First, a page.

The movie actually starts out alright. Decent directing, acting, dialog if it keeps up like this, it might not be such a bad movie after all... but lets keep watching... where angels fear to tread...
First lets discuss spider monkey zombies. Now we have become so accustomed to Romero's slow moving zombies that the atmosphere has been set in stone for the standard, but I see nothing wrong with trying new things in horror, in fact I long for it. Now this isn't the first time fast moving zombies have been done, but it was probably the best explained of the type out of the ones I've seen.
The first few kills are fantastic, and holy the zombies were pretty scary, and in all honesty I haven't been scared of a zombie in a long time.
But the show must go on, even if it goes on like spider monkey zombies on crack.
If you want this to be just like the original, go watch the original. I have yet to read one decent complaint about the movie.
The faces decaying rapidly through the change was really unique, I don't think I've ever seen that used before so I thought that was pretty cool.
I actually enjoyed the movie for what it was. It had good pacing, took liberties, and took zombies into a new direction which is pretty hard to do these days. I've seen a lot worse. A whole lot worse.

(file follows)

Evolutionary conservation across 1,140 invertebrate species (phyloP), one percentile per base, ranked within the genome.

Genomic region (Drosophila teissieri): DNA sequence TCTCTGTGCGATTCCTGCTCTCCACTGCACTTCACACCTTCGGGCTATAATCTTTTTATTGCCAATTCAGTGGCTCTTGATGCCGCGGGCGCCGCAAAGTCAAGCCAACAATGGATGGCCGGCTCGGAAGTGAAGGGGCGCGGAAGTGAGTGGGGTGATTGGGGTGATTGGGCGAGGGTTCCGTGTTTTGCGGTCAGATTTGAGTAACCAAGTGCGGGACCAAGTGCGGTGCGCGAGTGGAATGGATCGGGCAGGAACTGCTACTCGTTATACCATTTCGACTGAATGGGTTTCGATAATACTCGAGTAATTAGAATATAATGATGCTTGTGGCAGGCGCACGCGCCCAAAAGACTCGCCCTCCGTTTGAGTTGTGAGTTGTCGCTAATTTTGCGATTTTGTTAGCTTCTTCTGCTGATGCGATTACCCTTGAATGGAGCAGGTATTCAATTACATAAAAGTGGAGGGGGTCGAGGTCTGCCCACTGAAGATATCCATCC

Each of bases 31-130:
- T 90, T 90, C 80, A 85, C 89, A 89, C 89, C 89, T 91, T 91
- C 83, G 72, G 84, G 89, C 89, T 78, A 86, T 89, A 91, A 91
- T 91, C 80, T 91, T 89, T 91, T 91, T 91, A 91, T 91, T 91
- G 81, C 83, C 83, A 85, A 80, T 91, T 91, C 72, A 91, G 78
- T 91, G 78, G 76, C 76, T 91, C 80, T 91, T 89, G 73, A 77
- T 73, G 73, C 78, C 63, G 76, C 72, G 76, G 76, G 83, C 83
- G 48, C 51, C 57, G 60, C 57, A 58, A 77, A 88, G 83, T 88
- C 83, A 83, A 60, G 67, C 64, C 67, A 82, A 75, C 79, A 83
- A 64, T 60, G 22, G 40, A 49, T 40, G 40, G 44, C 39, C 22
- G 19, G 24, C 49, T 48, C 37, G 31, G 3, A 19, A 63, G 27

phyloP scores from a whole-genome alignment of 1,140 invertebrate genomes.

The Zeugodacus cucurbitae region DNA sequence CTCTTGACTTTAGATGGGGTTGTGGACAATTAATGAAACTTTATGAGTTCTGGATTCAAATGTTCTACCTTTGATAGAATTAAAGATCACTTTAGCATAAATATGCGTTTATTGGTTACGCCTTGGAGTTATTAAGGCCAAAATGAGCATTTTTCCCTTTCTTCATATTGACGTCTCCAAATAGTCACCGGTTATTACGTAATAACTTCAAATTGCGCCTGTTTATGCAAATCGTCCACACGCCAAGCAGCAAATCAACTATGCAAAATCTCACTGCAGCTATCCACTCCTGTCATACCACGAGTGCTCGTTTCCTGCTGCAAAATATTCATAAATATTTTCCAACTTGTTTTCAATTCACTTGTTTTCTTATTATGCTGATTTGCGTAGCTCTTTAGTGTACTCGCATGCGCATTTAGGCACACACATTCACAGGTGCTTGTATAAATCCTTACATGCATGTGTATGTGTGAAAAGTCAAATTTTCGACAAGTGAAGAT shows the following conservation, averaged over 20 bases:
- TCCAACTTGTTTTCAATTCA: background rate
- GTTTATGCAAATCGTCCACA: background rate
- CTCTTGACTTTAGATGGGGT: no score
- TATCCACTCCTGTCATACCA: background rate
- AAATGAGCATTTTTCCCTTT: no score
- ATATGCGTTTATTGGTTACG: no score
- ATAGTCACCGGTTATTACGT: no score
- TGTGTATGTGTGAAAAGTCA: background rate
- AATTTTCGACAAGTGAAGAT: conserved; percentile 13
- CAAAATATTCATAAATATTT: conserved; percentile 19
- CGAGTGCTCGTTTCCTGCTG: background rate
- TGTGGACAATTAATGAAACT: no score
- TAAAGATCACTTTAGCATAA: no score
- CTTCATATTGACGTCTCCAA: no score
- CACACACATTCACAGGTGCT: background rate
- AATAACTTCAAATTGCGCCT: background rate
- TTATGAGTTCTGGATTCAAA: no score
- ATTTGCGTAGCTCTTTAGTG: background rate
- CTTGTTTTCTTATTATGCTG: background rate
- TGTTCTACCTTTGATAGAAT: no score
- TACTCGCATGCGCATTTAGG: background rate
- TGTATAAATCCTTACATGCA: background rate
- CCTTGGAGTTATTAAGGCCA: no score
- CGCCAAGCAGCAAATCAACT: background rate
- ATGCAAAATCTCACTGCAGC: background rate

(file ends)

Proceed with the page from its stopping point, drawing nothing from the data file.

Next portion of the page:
I love how the people who can't let go of the idea of walking zombies thinks walking zombies is more realistic, like any kind of zombie can be realistic.
If this movie had not been called Day of the Dead I guarantee it would have been better received, because die hard fans expected it to stay true to Romero's zombie mythology which it did not do.
And though this was not adhering to Romero's preconceptions, it had a few things going for it. It brought it's own ideas to the table which worked. Such as the people going blank just before turning. As the last particle in the blood stream switched them on. I thought that was rather realistic, and a nice little piece of detail. The action was fairly non stop with good pacing. And in all honesty it was far more enjoyable than Diary of the Dead. A movie that turned out to be a huge disappointment, as was Argento's latest installment, "Mother of Tears". The two horror masters have taught a new generation well it seems.
Now not to downplay Romero, the original Night of the Living Dead is a classic that will likely never be topped. And the mood of the original Dawn of the Dead is intensely scary, but for a direct to video movie it was pretty good.
Now the idea of "When there's no room in hell, the dead will walk the earth", was never intended to be true. It is the religious reasoning to unreasonable things. But we also must conclude that there is a scientific explanation as well, and zombie movies these days attempt to take the genre in a direction of the more realistic explanation.
And it isn't specific to the horror genre either. We see how it worked for Ang Lee's Hulk and Nolan's Batman, we must be able to appreciate it here as well.
For all the differences between this and Romero, the one that stands out the most in my mind is the lack of political and philosophical importance which Romero is famous for including in his films. And while I respect that in a film, though this remake lacked that angle entirely, it was at least enjoyable.